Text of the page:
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Types of Transmission Lines

Author: J.B. Hoag

One of the main problems in the design of a transmission line is that there shall be as little loss of energy as possible, either by radiation, or by heating in resistances or in neighboring conductors or dielectrics. There are several types of transmission lines whose losses are small: (1) the open-wire line consisting of two parallel wires; (2) the twisted-pair line of two insulated wires twisted together; (3) the concentric cable or coaxial line, where a central wire is mounted along the axis of a metal tube, (a) with insulating spacers every so often, (b) with continuous rubber insulation along the line (usually used with a flexible outer metal mesh); and (4) a single-wire feeder, where radiation is kept low by keeping the current in it small, the ground serving as the return wire.

Fig. 35 B. A transposed open-wire transmission line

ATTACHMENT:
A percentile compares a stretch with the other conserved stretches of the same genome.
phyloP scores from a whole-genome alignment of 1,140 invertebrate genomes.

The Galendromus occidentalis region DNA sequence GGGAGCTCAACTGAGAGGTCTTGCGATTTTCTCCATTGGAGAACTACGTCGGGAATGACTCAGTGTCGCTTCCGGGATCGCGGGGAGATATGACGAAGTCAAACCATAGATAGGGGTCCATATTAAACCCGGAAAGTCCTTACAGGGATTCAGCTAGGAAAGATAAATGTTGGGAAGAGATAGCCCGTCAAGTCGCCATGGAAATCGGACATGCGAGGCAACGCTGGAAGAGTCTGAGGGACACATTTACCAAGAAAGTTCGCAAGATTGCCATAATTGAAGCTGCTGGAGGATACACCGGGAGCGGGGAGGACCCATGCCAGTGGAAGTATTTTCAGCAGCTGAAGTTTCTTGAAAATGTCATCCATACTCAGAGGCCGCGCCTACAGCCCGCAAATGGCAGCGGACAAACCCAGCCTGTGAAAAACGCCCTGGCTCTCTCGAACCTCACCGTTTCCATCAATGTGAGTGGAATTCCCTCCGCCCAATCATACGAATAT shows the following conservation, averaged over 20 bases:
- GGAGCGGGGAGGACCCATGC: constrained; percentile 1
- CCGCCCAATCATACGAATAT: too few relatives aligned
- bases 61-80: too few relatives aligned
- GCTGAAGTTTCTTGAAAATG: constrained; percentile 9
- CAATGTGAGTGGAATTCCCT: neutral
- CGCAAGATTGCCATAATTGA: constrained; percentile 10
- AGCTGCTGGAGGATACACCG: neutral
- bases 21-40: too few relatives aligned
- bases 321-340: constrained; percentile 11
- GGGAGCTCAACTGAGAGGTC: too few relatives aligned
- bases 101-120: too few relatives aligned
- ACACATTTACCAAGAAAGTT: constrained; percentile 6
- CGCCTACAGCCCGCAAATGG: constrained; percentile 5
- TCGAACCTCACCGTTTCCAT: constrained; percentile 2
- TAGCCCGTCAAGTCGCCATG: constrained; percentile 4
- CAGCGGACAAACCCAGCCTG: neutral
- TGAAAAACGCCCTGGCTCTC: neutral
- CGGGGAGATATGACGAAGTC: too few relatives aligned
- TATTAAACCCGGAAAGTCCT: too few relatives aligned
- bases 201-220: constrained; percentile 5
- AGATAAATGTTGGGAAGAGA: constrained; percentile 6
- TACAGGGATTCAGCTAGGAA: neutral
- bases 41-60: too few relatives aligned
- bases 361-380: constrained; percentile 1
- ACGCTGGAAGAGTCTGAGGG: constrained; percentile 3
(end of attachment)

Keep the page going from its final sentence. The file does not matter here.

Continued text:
In order that the losses shall be small, transmission lines have their go and return wires very close to each other in comparison with the wave-length. Then the magnetic and electric fields of one wire cancel or nearly cancel those of the other and radiation does not occur in appreciable amount.

For the open-wire line a spacing of 2 to 6 inches is used, the smaller values at the higher frequencies.1 In order that the line shall be electrically symmetrical with respect to its surroundings, a transposition system is sometimes used. This is illustrated in Fig. 35 B. The method proves more useful on longer than on shorter lines, i.e., when the line has a length greater than one or two wave-lengths.

1 The open-wire line cannot be spaced so closely if considerable power is to be transmitted. One must either use larger spacing, with larger wire to keep down the impedance, or use an enclosed line under (gas, usually nitrogen) pressure to avoid flashing and brushing.

Last Update: 2010-11-21